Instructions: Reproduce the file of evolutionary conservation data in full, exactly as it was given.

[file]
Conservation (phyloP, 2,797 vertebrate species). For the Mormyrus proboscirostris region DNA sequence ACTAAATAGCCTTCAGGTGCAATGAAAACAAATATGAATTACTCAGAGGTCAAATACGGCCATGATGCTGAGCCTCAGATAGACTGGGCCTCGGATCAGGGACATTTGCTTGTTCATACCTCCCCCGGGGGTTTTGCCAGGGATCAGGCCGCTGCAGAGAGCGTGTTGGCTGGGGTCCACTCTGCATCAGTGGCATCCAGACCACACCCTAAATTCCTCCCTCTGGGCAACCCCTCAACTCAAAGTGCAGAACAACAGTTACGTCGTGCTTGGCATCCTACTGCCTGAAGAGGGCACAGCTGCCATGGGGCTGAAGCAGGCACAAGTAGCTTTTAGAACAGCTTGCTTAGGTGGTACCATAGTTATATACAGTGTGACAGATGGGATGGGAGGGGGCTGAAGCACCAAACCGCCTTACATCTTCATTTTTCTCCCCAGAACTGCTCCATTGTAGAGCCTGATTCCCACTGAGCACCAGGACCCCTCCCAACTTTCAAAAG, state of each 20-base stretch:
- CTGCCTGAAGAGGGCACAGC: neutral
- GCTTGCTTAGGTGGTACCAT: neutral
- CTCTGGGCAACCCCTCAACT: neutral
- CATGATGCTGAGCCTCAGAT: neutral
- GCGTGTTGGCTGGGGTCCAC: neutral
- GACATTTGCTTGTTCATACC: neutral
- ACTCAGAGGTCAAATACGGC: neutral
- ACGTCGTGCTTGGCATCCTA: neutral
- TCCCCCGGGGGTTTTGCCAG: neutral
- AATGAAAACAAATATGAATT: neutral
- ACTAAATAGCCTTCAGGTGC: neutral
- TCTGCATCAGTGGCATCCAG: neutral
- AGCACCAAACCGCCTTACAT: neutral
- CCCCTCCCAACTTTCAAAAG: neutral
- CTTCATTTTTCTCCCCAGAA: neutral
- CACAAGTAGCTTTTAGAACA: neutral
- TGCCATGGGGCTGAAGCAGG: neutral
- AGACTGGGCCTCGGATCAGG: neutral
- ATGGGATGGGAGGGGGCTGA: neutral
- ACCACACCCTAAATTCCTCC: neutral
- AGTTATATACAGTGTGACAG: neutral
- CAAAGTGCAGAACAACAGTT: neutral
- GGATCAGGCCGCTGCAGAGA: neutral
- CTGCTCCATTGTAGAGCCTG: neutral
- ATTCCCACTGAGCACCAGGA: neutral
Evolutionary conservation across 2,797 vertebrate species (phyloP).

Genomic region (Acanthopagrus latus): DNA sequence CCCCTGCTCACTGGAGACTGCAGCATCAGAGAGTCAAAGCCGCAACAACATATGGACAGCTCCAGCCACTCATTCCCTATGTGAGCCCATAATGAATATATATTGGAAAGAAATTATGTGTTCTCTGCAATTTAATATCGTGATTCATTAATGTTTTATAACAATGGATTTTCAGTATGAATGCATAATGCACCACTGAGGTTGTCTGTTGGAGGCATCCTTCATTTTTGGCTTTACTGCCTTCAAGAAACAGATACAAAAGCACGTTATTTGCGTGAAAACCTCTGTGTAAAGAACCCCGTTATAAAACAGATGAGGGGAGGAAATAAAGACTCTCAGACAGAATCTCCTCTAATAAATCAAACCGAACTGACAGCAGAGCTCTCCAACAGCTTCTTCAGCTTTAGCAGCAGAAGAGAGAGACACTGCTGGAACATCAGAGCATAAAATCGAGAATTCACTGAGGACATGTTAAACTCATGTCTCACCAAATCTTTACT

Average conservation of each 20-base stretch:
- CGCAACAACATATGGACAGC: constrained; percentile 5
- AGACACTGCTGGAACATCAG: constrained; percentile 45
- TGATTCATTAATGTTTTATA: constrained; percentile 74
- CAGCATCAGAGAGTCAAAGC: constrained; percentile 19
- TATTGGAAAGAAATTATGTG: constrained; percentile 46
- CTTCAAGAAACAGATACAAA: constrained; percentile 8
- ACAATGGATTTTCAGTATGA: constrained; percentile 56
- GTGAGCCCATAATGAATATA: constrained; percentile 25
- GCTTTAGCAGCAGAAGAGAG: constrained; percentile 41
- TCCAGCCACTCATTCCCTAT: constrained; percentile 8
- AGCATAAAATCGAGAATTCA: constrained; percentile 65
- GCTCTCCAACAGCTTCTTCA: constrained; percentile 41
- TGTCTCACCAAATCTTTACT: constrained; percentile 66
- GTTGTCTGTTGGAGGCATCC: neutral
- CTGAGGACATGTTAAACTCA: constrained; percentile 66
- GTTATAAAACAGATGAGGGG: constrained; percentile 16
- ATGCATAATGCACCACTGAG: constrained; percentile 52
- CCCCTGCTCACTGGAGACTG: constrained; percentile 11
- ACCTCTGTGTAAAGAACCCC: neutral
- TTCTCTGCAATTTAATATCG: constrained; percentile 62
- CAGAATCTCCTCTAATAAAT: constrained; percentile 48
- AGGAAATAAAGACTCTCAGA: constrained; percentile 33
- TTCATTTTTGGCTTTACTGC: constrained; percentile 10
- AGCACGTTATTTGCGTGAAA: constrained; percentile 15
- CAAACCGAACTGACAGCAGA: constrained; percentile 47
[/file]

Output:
Conservation (phyloP, 2,797 vertebrate species). For the Mormyrus proboscirostris region DNA sequence ACTAAATAGCCTTCAGGTGCAATGAAAACAAATATGAATTACTCAGAGGTCAAATACGGCCATGATGCTGAGCCTCAGATAGACTGGGCCTCGGATCAGGGACATTTGCTTGTTCATACCTCCCCCGGGGGTTTTGCCAGGGATCAGGCCGCTGCAGAGAGCGTGTTGGCTGGGGTCCACTCTGCATCAGTGGCATCCAGACCACACCCTAAATTCCTCCCTCTGGGCAACCCCTCAACTCAAAGTGCAGAACAACAGTTACGTCGTGCTTGGCATCCTACTGCCTGAAGAGGGCACAGCTGCCATGGGGCTGAAGCAGGCACAAGTAGCTTTTAGAACAGCTTGCTTAGGTGGTACCATAGTTATATACAGTGTGACAGATGGGATGGGAGGGGGCTGAAGCACCAAACCGCCTTACATCTTCATTTTTCTCCCCAGAACTGCTCCATTGTAGAGCCTGATTCCCACTGAGCACCAGGACCCCTCCCAACTTTCAAAAG, state of each 20-base stretch:
- CTGCCTGAAGAGGGCACAGC: neutral
- GCTTGCTTAGGTGGTACCAT: neutral
- CTCTGGGCAACCCCTCAACT: neutral
- CATGATGCTGAGCCTCAGAT: neutral
- GCGTGTTGGCTGGGGTCCAC: neutral
- GACATTTGCTTGTTCATACC: neutral
- ACTCAGAGGTCAAATACGGC: neutral
- ACGTCGTGCTTGGCATCCTA: neutral
- TCCCCCGGGGGTTTTGCCAG: neutral
- AATGAAAACAAATATGAATT: neutral
- ACTAAATAGCCTTCAGGTGC: neutral
- TCTGCATCAGTGGCATCCAG: neutral
- AGCACCAAACCGCCTTACAT: neutral
- CCCCTCCCAACTTTCAAAAG: neutral
- CTTCATTTTTCTCCCCAGAA: neutral
- CACAAGTAGCTTTTAGAACA: neutral
- TGCCATGGGGCTGAAGCAGG: neutral
- AGACTGGGCCTCGGATCAGG: neutral
- ATGGGATGGGAGGGGGCTGA: neutral
- ACCACACCCTAAATTCCTCC: neutral
- AGTTATATACAGTGTGACAG: neutral
- CAAAGTGCAGAACAACAGTT: neutral
- GGATCAGGCCGCTGCAGAGA: neutral
- CTGCTCCATTGTAGAGCCTG: neutral
- ATTCCCACTGAGCACCAGGA: neutral
Evolutionary conservation across 2,797 vertebrate species (phyloP).

Genomic region (Acanthopagrus latus): DNA sequence CCCCTGCTCACTGGAGACTGCAGCATCAGAGAGTCAAAGCCGCAACAACATATGGACAGCTCCAGCCACTCATTCCCTATGTGAGCCCATAATGAATATATATTGGAAAGAAATTATGTGTTCTCTGCAATTTAATATCGTGATTCATTAATGTTTTATAACAATGGATTTTCAGTATGAATGCATAATGCACCACTGAGGTTGTCTGTTGGAGGCATCCTTCATTTTTGGCTTTACTGCCTTCAAGAAACAGATACAAAAGCACGTTATTTGCGTGAAAACCTCTGTGTAAAGAACCCCGTTATAAAACAGATGAGGGGAGGAAATAAAGACTCTCAGACAGAATCTCCTCTAATAAATCAAACCGAACTGACAGCAGAGCTCTCCAACAGCTTCTTCAGCTTTAGCAGCAGAAGAGAGAGACACTGCTGGAACATCAGAGCATAAAATCGAGAATTCACTGAGGACATGTTAAACTCATGTCTCACCAAATCTTTACT

Average conservation of each 20-base stretch:
- CGCAACAACATATGGACAGC: constrained; percentile 5
- AGACACTGCTGGAACATCAG: constrained; percentile 45
- TGATTCATTAATGTTTTATA: constrained; percentile 74
- CAGCATCAGAGAGTCAAAGC: constrained; percentile 19
- TATTGGAAAGAAATTATGTG: constrained; percentile 46
- CTTCAAGAAACAGATACAAA: constrained; percentile 8
- ACAATGGATTTTCAGTATGA: constrained; percentile 56
- GTGAGCCCATAATGAATATA: constrained; percentile 25
- GCTTTAGCAGCAGAAGAGAG: constrained; percentile 41
- TCCAGCCACTCATTCCCTAT: constrained; percentile 8
- AGCATAAAATCGAGAATTCA: constrained; percentile 65
- GCTCTCCAACAGCTTCTTCA: constrained; percentile 41
- TGTCTCACCAAATCTTTACT: constrained; percentile 66
- GTTGTCTGTTGGAGGCATCC: neutral
- CTGAGGACATGTTAAACTCA: constrained; percentile 66
- GTTATAAAACAGATGAGGGG: constrained; percentile 16
- ATGCATAATGCACCACTGAG: constrained; percentile 52
- CCCCTGCTCACTGGAGACTG: constrained; percentile 11
- ACCTCTGTGTAAAGAACCCC: neutral
- TTCTCTGCAATTTAATATCG: constrained; percentile 62
- CAGAATCTCCTCTAATAAAT: constrained; percentile 48
- AGGAAATAAAGACTCTCAGA: constrained; percentile 33
- TTCATTTTTGGCTTTACTGC: constrained; percentile 10
- AGCACGTTATTTGCGTGAAA: constrained; percentile 15
- CAAACCGAACTGACAGCAGA: constrained; percentile 47